Evidence of psychotic behavior
Parents of a child who was eventually diagnosed with a psychotic disorder often report that their child was always a bit different from their peers–slightly eccentric, a unique individual who had an interesting way of looking at the world. Parents have also reported the following behaviors when their child was exhibiting psychosis. (Not all of these are present in each child.)
A belief in something that isn’t rational, and the belief is unusual or unreal or impossible. The person cannot be talked out of the belief. And rational, logical reason only increases resistance to reason.
If the psychotic episode is positive or magical, the person may have powerful religious feelings and a sense of omnipotence or clairvoyance. They may believe they have been instructed to give a message to save the world, for example.
If the episode is negative and paranoid, they can become very agitated, fearful, or they may panic. They may act negatively on irrational beliefs. They are attracted to paranoid or extremist views, especially those with high emotional content.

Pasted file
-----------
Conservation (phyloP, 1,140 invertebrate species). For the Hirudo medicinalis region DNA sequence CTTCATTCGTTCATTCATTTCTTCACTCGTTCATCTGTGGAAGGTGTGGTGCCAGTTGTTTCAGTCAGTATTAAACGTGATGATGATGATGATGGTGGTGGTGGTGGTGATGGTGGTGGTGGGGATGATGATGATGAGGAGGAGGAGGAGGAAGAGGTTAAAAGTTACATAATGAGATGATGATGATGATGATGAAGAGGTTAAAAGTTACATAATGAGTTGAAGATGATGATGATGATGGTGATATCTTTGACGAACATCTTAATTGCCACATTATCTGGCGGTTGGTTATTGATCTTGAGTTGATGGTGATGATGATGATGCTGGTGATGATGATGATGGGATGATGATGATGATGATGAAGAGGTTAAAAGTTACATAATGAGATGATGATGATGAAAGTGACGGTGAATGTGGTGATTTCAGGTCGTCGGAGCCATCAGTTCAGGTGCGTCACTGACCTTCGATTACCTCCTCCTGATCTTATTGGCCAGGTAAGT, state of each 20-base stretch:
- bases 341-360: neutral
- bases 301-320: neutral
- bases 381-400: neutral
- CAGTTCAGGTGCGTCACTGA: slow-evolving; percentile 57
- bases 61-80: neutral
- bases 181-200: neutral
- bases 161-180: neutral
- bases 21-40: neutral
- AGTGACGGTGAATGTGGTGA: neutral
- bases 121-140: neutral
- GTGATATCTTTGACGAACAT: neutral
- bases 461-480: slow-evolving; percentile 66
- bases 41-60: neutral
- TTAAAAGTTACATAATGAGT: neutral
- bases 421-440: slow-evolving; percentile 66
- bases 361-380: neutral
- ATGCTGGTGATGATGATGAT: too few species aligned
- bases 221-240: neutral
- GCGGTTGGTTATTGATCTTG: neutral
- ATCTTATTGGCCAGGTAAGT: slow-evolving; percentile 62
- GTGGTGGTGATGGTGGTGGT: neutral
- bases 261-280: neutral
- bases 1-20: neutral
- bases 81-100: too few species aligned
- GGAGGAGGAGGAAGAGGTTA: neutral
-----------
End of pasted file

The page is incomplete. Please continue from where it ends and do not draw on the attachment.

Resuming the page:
Smiling or laughing at nothing in particular and for no apparent reason. It’s as if someone has just told them a joke.
Yelling or ranting, this could be at an object or at someone or at nothing apparent. The ranting can happen online. The ranting has repeated themes, and the themes are unique to each person.
Intense, crushing anxiety, irritability, accusations, and obsessive troubling thoughts.
Talking and gesturing as if they’re in a conversation with an invisible someone. (Normal people also gesture they think, but they are aware they are not literally communicating with someone.)
Wandering eyes and shifting body language as if they are seeing or feeling things that aren’t there.
Abrupt personality change from seemingly normal behavior. Often, a child’s eyes will have a disquieting faraway ‘look’, as if the child is not in their body, and a they’ve been overtaken by a demon.
Fear, anxiety, and paranoia–they feel watched, trapped, and controlled in some way. They stop trusting people. They hide or try to block experiences to protect themselves.